SEOUL - The University of Virginia student being held in North Korea was sentenced Wednesday to 15 years in prison with hard labor for trying to steal a propaganda sign from a hotel in Pyongyang.
Otto Warmbier, a 21-year-old from Cincinnati who'd gone to North Korea in a tour group, was convicted after a one-hour trial in the Supreme Court. Video footage showed Warmbier, dressed in the same clothes he was wearing during a highly-choreographed press conference last month, being led into the court room in handcuffs.
Diplomats from the Swedish Embassy in Pyongyang, which represents American interests in North Korea because the United States does not have diplomatic relations with the country, were present at the trial.
"The accused confessed to the serious offense against [North Korea] he had committed, pursuant to the U.S. government's hostile policy toward it, in a bid to impair the unity of its people after entering it as a tourist," the state-run Korean Central News Agency reported Wednesday.
Warmbier was charged with subversion under Article 60 of North Korea's criminal code, the Associated Press reported from Pyongyang. The court held that he had committed a crime "pursuant to the U.S. government's hostile policy toward [the North], in a bid to impair the unity of its people after entering it as a tourist."
North Korea has detained and convicted a number of Americans in recent years and used them as bargaining chips with the United States. Recent detainees include Kenneth Bae, a Korean American missionary who was sentenced to 15 years' hard labor, and was released after 18 months.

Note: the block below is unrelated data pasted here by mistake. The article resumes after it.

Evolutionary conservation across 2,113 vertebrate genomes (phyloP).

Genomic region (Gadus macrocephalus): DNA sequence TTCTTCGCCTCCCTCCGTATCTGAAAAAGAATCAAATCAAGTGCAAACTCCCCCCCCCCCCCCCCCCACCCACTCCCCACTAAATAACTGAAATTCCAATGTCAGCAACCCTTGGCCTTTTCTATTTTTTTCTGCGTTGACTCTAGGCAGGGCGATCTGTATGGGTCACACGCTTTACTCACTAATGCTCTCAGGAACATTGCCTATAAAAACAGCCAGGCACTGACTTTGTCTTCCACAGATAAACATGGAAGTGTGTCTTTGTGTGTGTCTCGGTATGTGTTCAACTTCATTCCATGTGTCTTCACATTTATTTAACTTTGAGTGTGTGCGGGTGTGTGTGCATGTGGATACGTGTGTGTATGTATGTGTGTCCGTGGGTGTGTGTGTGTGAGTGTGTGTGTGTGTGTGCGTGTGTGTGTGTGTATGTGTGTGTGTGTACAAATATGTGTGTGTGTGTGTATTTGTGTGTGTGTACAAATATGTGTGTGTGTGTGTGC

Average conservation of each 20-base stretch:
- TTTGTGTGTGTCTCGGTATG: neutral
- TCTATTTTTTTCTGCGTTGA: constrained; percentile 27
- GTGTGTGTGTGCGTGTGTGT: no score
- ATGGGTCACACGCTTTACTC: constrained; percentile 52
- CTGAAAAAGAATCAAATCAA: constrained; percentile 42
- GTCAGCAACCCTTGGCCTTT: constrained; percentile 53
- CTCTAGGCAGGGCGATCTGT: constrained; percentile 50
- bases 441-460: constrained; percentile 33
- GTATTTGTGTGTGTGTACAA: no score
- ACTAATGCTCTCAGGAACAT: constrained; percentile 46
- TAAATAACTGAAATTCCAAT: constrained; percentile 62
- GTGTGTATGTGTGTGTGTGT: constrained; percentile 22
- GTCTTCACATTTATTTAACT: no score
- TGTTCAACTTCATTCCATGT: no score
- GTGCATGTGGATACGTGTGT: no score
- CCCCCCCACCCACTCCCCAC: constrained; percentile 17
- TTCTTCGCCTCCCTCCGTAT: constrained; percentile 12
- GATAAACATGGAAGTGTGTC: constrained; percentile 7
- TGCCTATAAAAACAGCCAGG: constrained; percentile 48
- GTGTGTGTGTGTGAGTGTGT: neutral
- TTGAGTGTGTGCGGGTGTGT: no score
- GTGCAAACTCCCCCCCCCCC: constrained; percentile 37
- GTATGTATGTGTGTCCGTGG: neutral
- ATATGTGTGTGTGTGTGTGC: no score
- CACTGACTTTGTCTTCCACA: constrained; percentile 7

Rowan Beard of Young Pioneer Tours, the adventure travel company that took Warmbier to Pyongyang, said that Warmbier's sentence "should be viewed in similar context of previous cases of Americans being sentenced" in North Korea. "We are continuing to work closely with relevant authorities to ensure a speedy and satisfactory outcome for Mr. Warmbier," Beard said in a statement.
Anthony de Bruyn of the University of Virginia said, "The University is aware of the recent media reports regarding Otto Warmbier and remains in touch with his family. We will have no additional comment at this time. "
Warmbier's mother did not immediately respond to a message seeking comment.
Warmbier is being held at a particularly sensitive time, when annual military drills between the United States and South Korea are coinciding with international sanctions against North Korea's regime to punish it for its recent nuclear test and missile launches.
North Korea always protests the joint military drills in South Korea because it sees them as a pretext for an invasion, but Pyongyang's reaction is particularly ferocious this year because the allies are practicing "decapitation strikes" that target North Korea's leadership and its nuclear and missile facilities.
Furthermore, the sanctions imposed by the United Nations, coupled with direct measures taken by the United States, Japan and South Korea, are the toughest yet and could inflict a significant amount of pain on the North Korean regime.